Bicyclists will soon be able to use an 180-mile rails-to-trails through the Greater Yellowstone area, thanks in part to a $20,000 grant from the Doppelt Family Development Fund. Wyoming Pathways applied for the funding and Tim Young is the group’s executive director. He said the Greater Yellowstone Trail will be a mix of gravel and paved surfaces and will take riders on a scenic route over Teton Pass.

The Jackson town council has voted unanimously to join other cities and states around the country to commit to the Paris Climate accord, an agreement among 196 of the world’s nations to reduce greenhouse gas emissions. President Trump recently pulled the U.S. out of that agreement, saying it wasn’t a good deal for the country.

Moosejaw Bravo Photography

For nine years now, the Draper Museum in Cody has been studying golden eagles and what they mean for the dwindling sagebrush ecosystem where they live. That study will end next year so Wyoming Public Radio’s Melodie Edwards joined researchers on a trip to band eaglets and find out what all this research is revealing about this iconic species.

Wyoming Beef Council

Three Japanese food editors visited Wyoming last week to learn more about how beef is raised and cooked in the U.S. The tour was part of a partnership between the Wyoming Beef Council and the U.S. Meat Export Federation.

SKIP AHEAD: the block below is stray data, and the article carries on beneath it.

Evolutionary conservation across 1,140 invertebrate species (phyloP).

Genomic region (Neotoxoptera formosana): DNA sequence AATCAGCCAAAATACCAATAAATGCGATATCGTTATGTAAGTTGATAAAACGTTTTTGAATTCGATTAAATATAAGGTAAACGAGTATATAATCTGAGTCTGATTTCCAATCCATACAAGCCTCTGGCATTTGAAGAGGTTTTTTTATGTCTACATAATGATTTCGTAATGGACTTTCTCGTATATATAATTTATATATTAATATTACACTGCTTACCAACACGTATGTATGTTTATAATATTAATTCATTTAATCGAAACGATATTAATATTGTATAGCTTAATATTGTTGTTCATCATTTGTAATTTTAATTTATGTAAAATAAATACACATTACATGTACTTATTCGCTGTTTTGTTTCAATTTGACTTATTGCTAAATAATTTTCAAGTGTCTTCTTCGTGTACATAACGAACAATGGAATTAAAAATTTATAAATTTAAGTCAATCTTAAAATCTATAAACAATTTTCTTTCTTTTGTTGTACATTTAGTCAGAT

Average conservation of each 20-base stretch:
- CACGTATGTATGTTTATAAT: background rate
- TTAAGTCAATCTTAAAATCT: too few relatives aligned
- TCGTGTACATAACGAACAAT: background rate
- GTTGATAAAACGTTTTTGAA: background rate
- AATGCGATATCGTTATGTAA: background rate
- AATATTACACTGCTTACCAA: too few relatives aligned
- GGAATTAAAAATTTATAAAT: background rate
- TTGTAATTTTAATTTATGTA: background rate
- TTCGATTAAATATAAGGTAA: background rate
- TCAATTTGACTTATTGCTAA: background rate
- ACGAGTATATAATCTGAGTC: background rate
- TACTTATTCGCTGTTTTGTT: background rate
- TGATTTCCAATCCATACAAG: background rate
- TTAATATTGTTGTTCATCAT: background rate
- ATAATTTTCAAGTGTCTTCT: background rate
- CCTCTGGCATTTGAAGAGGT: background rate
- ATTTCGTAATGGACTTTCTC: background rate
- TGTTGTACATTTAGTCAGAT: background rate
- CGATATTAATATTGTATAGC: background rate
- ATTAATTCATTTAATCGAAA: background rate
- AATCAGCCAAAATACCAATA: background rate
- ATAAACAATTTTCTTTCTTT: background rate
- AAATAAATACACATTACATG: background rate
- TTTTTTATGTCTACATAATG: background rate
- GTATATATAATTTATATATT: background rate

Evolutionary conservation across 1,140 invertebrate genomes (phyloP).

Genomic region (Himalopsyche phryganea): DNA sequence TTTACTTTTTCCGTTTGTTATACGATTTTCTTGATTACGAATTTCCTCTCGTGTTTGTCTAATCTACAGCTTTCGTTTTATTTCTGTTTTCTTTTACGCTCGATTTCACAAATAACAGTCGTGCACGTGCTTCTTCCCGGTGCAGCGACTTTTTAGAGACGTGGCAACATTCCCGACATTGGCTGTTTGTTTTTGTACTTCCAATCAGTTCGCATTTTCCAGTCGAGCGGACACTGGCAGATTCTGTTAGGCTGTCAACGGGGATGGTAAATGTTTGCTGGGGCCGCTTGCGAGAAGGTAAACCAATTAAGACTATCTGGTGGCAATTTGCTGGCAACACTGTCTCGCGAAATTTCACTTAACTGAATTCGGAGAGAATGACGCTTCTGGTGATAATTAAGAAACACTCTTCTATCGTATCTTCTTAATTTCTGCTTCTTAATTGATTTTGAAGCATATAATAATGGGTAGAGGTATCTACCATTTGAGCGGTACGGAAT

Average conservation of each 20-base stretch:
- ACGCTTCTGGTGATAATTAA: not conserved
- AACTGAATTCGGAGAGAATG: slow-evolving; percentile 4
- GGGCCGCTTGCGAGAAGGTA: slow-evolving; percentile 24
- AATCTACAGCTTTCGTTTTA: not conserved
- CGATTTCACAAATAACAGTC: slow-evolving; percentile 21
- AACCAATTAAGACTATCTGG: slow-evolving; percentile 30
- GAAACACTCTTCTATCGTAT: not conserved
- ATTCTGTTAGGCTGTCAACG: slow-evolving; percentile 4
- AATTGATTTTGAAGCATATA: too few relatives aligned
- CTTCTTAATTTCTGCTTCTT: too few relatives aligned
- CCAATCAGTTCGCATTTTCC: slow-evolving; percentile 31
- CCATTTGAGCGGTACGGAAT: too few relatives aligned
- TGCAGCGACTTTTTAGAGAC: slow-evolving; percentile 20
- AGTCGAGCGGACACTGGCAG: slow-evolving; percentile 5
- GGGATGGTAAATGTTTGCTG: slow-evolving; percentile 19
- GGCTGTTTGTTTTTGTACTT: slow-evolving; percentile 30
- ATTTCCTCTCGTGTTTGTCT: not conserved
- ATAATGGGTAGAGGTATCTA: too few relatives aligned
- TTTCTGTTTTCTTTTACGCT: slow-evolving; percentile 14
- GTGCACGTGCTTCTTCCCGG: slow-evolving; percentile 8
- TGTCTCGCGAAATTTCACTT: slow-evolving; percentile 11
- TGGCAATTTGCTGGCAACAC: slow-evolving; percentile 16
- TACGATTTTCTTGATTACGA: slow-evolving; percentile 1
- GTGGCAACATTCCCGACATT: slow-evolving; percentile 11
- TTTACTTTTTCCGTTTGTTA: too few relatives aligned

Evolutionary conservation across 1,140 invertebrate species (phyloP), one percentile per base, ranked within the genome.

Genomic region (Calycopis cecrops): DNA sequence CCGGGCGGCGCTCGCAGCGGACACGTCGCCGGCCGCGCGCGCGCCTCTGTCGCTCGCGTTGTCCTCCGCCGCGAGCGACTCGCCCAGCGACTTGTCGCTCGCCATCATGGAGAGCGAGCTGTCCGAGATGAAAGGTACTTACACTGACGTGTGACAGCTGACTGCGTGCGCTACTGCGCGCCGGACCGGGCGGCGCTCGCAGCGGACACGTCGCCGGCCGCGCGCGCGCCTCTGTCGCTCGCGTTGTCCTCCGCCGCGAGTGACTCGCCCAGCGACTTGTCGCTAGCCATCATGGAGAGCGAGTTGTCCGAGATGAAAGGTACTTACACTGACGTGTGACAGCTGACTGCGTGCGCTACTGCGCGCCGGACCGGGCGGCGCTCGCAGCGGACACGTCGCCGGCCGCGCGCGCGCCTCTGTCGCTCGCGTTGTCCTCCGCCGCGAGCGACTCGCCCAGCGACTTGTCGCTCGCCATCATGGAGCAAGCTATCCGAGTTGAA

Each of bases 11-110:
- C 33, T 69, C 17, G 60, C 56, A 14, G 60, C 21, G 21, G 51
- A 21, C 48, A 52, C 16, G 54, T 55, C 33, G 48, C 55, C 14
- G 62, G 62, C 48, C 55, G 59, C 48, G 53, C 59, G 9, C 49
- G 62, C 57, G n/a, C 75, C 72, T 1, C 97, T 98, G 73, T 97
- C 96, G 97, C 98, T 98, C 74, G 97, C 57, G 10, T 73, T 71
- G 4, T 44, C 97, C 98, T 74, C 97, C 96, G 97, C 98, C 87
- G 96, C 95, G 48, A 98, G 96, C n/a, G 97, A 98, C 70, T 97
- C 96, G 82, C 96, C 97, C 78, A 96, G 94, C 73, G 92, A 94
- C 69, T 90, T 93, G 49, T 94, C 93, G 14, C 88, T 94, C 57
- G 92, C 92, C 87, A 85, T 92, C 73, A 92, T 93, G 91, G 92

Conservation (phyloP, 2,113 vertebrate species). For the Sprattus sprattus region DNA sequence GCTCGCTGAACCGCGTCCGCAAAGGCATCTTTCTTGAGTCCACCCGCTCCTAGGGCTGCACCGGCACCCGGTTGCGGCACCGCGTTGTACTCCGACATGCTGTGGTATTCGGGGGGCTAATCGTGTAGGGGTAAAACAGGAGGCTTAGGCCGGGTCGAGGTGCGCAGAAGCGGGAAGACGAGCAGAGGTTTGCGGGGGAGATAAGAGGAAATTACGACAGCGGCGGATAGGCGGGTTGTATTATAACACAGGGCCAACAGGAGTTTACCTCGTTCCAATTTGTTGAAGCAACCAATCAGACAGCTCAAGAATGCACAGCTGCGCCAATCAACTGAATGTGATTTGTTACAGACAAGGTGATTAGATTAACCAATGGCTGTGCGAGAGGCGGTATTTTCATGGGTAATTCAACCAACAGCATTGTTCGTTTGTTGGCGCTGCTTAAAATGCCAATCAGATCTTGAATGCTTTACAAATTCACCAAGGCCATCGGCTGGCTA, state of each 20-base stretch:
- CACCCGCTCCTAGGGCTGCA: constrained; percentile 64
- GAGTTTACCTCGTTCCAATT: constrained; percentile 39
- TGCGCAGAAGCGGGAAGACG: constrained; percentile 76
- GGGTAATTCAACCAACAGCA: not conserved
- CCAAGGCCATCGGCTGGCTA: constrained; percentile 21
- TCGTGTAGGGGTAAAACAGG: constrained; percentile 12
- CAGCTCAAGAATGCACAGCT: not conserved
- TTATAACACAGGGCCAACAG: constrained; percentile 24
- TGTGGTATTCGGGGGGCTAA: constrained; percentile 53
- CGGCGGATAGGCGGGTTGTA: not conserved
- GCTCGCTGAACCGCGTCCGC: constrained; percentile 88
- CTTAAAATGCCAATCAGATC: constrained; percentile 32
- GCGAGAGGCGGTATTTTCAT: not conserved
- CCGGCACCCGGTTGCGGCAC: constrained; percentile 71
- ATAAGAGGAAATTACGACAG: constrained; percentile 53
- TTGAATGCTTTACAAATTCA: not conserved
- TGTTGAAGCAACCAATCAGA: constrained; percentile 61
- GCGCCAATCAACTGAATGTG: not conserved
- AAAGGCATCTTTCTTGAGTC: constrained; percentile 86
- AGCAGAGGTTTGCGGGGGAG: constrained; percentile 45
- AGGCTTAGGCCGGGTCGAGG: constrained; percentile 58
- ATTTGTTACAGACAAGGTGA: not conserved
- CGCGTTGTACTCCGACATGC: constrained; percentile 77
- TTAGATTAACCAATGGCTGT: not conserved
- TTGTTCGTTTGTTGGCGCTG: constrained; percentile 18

Wyoming Beef Council director Ann Wittmann said the U.S. shipped 425 million pounds of beef to Japan alone in 2016. That brought in over $1 billion for U.S. beef producers. Wittmann said Japanese markets also prefer cuts that U.S. consumers don’t have a taste for.

Melodie Edwards / Wyoming Public Radio

The city of Cody is now home to Wyoming Legacy Meat, the first USDA-inspected full-service meat processing plant in the state in over 40 years. This will allow more ranchers to market their beef as “grass fed” and “natural” and sell it out of state.

Right now, there are several state-inspected slaughter plants and processors in Wyoming, but that meat can only be sold in-state to a limited market. That’s why most cattle are sold to feedlots, sweeping Wyoming’s beef into the nation’s bulk meat supply. 

University of Wyoming

A University of Wyoming astronomy professor is part of an international team of over 1000 scientists working to develop a telescope with an image up to 20 times sharper than the Hubble Space Telescope.

Michael Pierce specializes in understanding the evolution of galaxies. He said the 30-meter telescope, as it’s called, will help do that.

Photo Doug Smith via nps.gov/yell

A national tribal conservation group is proposing that Wyoming create a 31-mile “sacred resources protection zone” around Yellowstone and Grand Teton National Parks where wolves can’t be hunted.

The group, Protect the Wolves, has reached out to the Eastern Shoshone and Northern Arapaho in Wyoming for support. Both tribes told Wyoming Public Radio that they are still evaluating the proposal.

Pages